To process your data in accordance with the GDPR, you must comply with six key principles. These principles govern the entire data processing lifecycle from data collection practices to data storage and data deletion. Have a look at this blog post if you want to know more about these principles.
Lawfulness, fairness, transparency, the pillars of personal data processing
Personal data of your customers, your prospects and your employees are key to your operations and an asset to your organisation.
In order to be GDPR compliant, you will need to respect a whole set of rules. And this starts with the way you collect personal data.
These rules can be summed up in three words:
- Lawfulness. Collect personal data, yes, but in compliance with the law: forget extortion, blackmail or the purchase of illegal databases.
- Fairness. You can obtain personal data directly from the data subject, or from a third party, but not without his/her knowledge. This is why activities such as database rental or scraping are rigorously supervised.
In addition, the GDPR introduces the accountability principle. You must be able to demonstrate you are compliant with the law. Such measures include in particular: adequate documentation on what personal data are processed, how, to what purpose, how long, etc.
Limit the purposes for a GDPR-compliant use of personal data
You are not going to build a database just for the sake of it. For example, you don’t run marketing campaigns because you love writing emails, right? You run marketing campaigns because you want to promote your products with your prospects and your customer base.
You need to identify precisely the objectives you are pursuing (HR operations, customer relationships, etc.). This will determine everything: what data you need, for what purpose, and for how long.
Alternatively you cannot expect to collect data:
- for an illicit purpose. For example to manage an outlaw business activity (drug trafficking or fake diplomas…);
- for a vague purpose. Data needs to be collected for specific purposes (e.g. necessary to provide a service) and should not be kept because you think you might needed someday in the future.
Minimisation, a policy of collecting and using data reduced to the strict minimum
Once you define your objectives, it is easier to determine what kind of data you need.
For example, when complying with the GDPR, this is what “protection of personal data” means:
- to make telephone campaigns, you do not necessarily need the e-mail address or photo of your prospects. Your personal data processing forms should therefore not include these fields;
- a service provider in charge of testing the technical functioning of your corporate social network does not need to have the personal details of your employees;
- and so on.
But is it really that bad to hold more data than you need?
- you will violate the principle of data minimisation;
- you will incur costs (IT security, database maintenance, etc.) related to the storage of useless data;
- in the event of a computer attack by a hacker, you will be exposing the privacy of the people concerned by the processing of personal data;
- you are jeopardising your e-reputation. Your customers and prospects may lose confidence in you if they find out what you know about them.
Accuracy, the prerequisite for GDPR-compliant data processing
GDPR requires you to manage accurate and up-to-date databases.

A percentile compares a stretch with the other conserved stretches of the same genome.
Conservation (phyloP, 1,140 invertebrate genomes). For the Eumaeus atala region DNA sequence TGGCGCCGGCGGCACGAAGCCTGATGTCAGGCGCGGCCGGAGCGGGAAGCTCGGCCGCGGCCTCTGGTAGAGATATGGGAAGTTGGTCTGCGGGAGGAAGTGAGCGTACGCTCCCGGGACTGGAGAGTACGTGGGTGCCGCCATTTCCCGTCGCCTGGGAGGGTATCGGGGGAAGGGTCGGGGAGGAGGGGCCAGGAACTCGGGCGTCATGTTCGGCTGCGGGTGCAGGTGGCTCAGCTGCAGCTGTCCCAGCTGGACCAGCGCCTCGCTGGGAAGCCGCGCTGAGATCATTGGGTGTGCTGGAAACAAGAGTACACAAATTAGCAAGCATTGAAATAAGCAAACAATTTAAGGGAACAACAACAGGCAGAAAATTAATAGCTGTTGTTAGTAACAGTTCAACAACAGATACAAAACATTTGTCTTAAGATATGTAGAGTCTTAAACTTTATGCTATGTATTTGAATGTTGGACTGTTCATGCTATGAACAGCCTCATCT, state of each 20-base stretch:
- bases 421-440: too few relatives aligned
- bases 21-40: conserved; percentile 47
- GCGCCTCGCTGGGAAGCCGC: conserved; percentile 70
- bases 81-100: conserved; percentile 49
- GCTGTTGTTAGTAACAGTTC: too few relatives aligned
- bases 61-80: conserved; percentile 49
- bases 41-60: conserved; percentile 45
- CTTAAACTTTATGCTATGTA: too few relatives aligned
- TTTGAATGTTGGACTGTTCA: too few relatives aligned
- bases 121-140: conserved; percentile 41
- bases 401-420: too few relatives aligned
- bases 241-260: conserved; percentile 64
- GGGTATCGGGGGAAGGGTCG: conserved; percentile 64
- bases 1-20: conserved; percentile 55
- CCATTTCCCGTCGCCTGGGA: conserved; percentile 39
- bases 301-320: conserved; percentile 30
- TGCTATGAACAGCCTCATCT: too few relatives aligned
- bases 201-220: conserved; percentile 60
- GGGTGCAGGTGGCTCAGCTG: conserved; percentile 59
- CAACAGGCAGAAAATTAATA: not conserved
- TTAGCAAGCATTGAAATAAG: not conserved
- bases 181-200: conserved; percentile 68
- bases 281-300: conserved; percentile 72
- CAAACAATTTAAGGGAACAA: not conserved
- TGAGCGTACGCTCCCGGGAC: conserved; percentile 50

This includes giving people whose data you process the ability to notify you of errors and changes. You will also need to respond to notifications that you receive to rectify or delete incomplete, inaccurate or obsolete data.
Restrict data retention period
You cannot keep personal data forever.
GDPR will require you to set an appropriate retention period for personal data. After this period, the data is no longer useful for the purpose you are pursuing.
It is up to you to evaluate your needs and document them in order to prove the validity of the duration you have chosen.
In some cases, you can rely on:
- reference systems developed by the DPA. The protection of personal data in Belgium also requires this type of tool;
- retention periods imposed by specific legislation. For example concerning HR operations or litigation.
What happens when your data retention period (including any legally required archiving periods) is reached?
Depending on the case, data will be:
- permanently deleted from the databases. The company no longer needs it and therefore keeps no trace of it;
- anonymised. This will allow you to continue to conduct statistical and aggregate analysis.
Security, the basic foundation of a personal data protection policy
You now understand that processing personal data can be a risky business.
You are probably already familiar with the concept of cyber security. You need to protect your assets, your IT systems and your servers from external attacks.
But you do so to protect your interests.
The GDPR requires you to ensure the protection of the personal data that you holed. You will therefore have to apply a security policy adapted to the context and the identified risks.
Beware, if a data breach occurs, you may have to notify the regulator. Failure to do so when required exposes you to a sanction from the DPA. As well as any shortcomings in your security policy.
Conclusion: Are you ready to comply with the GDPR’s 6 key principles?
To comply with the 6 key principles, you will need to put in place a rigorous personal data management policy.
This policy will concern all levels of the data processing activities: your internal departments, your vendors and your data processors.
You can rely on proven software to make your life easier. For example, Admeet’s solutions will allow you to manage your website GDPR compliance.